Gary Meyer | Tuesday, 12 March 2019

This past weekend it finally happened! A buddy and I brought three beautiful snook to the canoe on our flyrods. We actually went 3 out of 4 that were hooked. For a brief moment, we even had on a double header, but that ended shortly after my shouts of exuberance, and number four threw the hook. There were a few others that tried to eat our flies too, but despite their best efforts, we were able to deftly snatch the flies away from them just in time.

I wish I could take some credit for our success, but it really was all on the snook. After weeks of presenting flies and seeing fish either bolt away or very, very slowly slink off, this day they acted like they had not eaten anything for months. That is quite possibly very close to reality.

It is really sobering to realize how much fishing success depends on the mood of the fish. The truth is, there was no change in tactics by the anglers. It was the same fishing partner, same canoe, same rods, lines, and flies. At one point my buddy presented a fly about 10 feet in front of a snook that we spotted in the shallows. Our previous experiences had us using these extremely passive presentations as, in the past, even a lead this long would put the fish on alert. This day, the fish accelerated like a torpedo to smash the fly almost the instant it landed on the water!


I have witnessed this split personality in snook over the years. After months of presenting flies to frustratingly picky fish, all of a sudden, they will completely switch personality and eat just about anything that moves. It wasn’t quite that easy on this last trip, and believe it or not, that is not a bad thing. When they eat with abandon it almost takes the fun out of it.

Well, don’t get me wrong, fighting fish is a lot more fun than being rejected, and by the end of the winter I usually feel like I deserve a banquet day. Still, banner days leave an empty feeling of not really solving the puzzle.


Over the last few months, I have completely ignored probably the finest backwater large tarpon fishing that will take place in 2019. From the reports I received, it looks like it was a better than average season. In retrospect, I probably blew it. While I was pulling my hair out trying to get these snook to simply show interest in a fly, I could have been pulling on the face of unusually willing tarpon. Maybe next year I will be smart enough to remember that when the snook are being passive, the tarpon are likely acting aggressively.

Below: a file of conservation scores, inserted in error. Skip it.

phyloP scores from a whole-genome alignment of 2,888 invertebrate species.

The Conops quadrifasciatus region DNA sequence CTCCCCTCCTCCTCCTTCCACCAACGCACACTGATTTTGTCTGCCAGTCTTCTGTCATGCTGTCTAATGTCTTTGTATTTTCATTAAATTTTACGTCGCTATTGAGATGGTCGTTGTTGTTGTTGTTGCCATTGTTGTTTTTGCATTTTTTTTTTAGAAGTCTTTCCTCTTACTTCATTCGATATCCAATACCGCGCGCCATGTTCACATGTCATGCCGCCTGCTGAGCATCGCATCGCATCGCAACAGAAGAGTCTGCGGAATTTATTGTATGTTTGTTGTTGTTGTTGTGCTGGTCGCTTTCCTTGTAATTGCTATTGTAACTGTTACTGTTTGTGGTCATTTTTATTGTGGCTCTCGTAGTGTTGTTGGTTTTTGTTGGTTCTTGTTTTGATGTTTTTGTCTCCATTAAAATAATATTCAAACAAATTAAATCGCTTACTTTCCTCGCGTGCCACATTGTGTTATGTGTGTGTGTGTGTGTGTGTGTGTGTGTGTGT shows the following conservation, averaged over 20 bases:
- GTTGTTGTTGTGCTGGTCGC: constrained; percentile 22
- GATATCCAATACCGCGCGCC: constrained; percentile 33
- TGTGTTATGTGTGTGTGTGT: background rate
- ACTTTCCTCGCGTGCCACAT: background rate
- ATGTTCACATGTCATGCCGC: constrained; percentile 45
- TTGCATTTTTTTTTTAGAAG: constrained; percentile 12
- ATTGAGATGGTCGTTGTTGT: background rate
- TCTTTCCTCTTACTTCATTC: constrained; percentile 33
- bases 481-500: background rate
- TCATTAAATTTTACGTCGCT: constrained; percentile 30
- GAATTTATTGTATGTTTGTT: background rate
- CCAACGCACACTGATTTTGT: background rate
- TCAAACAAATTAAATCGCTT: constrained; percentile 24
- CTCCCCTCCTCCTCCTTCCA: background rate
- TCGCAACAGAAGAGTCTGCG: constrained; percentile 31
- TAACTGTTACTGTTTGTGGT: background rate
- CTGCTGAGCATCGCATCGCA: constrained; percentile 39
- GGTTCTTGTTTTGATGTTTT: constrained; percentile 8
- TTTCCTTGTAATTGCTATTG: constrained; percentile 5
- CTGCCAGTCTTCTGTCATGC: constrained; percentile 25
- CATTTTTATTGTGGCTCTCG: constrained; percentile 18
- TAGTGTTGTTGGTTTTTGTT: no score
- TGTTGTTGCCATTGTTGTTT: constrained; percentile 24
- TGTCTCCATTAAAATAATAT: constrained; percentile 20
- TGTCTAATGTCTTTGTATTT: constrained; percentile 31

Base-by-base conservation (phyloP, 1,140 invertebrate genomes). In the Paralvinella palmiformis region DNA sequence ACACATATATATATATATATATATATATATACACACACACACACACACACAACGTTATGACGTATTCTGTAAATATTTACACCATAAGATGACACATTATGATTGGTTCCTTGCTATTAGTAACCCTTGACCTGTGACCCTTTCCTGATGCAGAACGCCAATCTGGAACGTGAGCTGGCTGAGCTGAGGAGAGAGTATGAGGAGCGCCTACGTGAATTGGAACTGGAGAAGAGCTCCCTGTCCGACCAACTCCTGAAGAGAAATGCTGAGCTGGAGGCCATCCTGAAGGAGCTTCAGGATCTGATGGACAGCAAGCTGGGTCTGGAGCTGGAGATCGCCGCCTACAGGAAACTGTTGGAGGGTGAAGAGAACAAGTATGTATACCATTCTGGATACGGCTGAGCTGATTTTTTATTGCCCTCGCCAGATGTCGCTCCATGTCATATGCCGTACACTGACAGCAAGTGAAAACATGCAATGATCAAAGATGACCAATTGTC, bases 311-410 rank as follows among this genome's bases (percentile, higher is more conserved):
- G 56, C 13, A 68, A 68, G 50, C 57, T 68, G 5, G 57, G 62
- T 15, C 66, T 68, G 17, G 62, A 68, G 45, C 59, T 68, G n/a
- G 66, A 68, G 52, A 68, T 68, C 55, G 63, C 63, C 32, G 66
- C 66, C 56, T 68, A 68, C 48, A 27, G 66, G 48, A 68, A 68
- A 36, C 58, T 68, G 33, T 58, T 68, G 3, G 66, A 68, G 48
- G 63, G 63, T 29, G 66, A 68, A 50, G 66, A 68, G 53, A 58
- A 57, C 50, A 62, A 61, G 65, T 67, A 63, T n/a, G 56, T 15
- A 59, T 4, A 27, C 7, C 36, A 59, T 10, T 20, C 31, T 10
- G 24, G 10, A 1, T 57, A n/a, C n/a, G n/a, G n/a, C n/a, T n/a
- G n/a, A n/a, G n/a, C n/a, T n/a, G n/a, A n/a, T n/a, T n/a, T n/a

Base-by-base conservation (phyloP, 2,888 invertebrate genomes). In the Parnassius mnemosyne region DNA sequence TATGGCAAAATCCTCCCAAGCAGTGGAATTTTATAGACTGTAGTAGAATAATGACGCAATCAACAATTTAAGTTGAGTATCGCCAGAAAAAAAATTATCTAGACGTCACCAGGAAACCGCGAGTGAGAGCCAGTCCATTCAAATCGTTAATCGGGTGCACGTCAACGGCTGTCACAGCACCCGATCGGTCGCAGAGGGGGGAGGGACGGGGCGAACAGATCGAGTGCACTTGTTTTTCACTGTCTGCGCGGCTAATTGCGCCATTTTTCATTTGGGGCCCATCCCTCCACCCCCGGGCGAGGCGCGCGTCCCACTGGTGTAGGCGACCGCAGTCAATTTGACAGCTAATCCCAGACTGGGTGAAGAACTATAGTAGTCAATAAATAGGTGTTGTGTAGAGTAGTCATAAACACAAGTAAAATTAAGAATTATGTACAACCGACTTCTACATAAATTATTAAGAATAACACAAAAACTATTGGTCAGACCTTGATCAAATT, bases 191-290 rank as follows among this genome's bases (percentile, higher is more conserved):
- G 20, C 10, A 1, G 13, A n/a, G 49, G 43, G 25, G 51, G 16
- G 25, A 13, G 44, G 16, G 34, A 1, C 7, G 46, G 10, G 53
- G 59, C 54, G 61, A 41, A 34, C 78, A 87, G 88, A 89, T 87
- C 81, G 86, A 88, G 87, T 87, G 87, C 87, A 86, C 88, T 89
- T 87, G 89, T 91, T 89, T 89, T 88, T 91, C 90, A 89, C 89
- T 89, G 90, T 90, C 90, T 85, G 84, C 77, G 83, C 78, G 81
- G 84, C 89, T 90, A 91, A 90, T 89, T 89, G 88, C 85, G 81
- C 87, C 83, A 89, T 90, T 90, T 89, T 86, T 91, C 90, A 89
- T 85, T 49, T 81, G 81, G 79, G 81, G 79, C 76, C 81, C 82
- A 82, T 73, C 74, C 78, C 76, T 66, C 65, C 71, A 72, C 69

There is another side to this though. Backwater tarpon fishing, for all the fun that it provides, is much like casino fishing. If you just keep putting your fly in the water you will likely, sooner or later, get one to eat. Then all hell breaks loose. Of course, this depends on being able to find where the fish are staging. The ability to predict and/or find the fish is a large part of the expertise required. You know they are there because you can occasionally see them, but you seldom see them eat. You can sure feel it though! That surprise is probably the biggest thrill of it all.


These winter snook are a very different game. Besides having to locate them, once you do, you really have to convince them to eat. And the damn things are just so visible! It is all right there in front of you. Usually, when they do decide to taste the fly, which is truly rare, it is after a rather prolonged follow, so there is no surprise “tug”, in fact, it is quite the opposite. It takes everything I have to not react until I feel the fish on the line. Quite often that is where I still fail.


So, maybe it is really a pipe dream, but I cannot stop trying to solve this riddle. Although, up to this point I must admit I have made little progress, each time I go out and try I come home with some new observations and ideas. I have some really outside the box ideas from this last trip. Now that they are feeling a little more like playing along maybe I can fit another piece into the puzzle.